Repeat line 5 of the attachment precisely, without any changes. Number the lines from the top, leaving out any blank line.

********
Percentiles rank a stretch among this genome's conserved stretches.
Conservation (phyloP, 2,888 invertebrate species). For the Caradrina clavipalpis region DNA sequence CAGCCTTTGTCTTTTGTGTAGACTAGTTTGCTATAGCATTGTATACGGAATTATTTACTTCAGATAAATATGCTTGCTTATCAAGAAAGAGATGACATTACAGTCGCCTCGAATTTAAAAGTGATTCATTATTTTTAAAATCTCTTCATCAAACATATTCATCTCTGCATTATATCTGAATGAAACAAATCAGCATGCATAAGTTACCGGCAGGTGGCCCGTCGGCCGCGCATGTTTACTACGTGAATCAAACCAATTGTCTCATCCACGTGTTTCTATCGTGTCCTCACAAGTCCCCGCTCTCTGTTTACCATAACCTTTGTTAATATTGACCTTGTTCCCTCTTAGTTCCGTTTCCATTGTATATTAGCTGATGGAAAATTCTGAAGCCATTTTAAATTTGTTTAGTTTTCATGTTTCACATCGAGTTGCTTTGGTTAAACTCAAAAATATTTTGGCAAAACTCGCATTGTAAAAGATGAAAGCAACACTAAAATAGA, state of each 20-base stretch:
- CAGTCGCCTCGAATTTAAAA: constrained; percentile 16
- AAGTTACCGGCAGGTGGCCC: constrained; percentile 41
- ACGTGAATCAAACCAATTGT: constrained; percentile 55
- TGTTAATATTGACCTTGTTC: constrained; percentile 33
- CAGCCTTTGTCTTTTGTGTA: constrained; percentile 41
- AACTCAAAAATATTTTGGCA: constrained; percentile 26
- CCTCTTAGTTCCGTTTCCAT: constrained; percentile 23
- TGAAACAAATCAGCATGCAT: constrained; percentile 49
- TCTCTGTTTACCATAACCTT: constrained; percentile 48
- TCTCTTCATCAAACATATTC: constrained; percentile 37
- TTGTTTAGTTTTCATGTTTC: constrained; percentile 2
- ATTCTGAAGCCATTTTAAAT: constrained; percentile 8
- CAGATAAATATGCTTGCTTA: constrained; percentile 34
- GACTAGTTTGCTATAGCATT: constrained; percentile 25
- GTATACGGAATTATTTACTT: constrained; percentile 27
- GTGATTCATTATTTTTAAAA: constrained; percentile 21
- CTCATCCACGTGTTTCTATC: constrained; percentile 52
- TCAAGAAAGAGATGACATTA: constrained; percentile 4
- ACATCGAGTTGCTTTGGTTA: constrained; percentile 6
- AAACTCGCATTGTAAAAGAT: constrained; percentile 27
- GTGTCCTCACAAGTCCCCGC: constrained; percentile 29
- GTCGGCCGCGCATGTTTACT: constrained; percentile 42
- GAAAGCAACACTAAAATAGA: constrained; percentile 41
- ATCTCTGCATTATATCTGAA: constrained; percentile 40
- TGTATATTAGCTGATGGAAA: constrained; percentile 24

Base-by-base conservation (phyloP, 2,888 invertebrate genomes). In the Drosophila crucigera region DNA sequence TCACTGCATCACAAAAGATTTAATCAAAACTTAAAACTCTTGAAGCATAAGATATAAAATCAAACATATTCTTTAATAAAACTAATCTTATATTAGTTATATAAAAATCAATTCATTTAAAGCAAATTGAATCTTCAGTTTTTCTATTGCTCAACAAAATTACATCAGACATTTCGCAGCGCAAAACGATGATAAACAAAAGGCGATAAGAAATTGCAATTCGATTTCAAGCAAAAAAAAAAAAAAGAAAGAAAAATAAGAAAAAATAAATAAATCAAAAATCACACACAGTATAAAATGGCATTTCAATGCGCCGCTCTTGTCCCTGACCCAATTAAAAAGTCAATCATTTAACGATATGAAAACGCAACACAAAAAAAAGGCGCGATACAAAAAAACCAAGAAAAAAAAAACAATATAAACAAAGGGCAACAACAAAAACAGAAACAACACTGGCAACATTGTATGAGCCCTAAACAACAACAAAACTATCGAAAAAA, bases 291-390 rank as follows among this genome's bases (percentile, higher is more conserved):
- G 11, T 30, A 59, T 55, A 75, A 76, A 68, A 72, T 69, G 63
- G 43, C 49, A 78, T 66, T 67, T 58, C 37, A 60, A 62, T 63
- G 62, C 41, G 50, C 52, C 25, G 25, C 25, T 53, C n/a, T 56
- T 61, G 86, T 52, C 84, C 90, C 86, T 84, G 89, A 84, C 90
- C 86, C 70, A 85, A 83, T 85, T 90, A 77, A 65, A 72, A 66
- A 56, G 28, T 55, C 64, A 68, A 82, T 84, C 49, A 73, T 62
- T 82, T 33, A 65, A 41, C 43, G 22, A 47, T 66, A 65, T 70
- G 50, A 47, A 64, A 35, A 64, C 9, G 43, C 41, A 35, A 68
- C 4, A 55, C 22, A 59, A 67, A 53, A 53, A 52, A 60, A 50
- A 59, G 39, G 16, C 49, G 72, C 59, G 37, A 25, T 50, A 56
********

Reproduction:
- ACGTGAATCAAACCAATTGT: constrained; percentile 55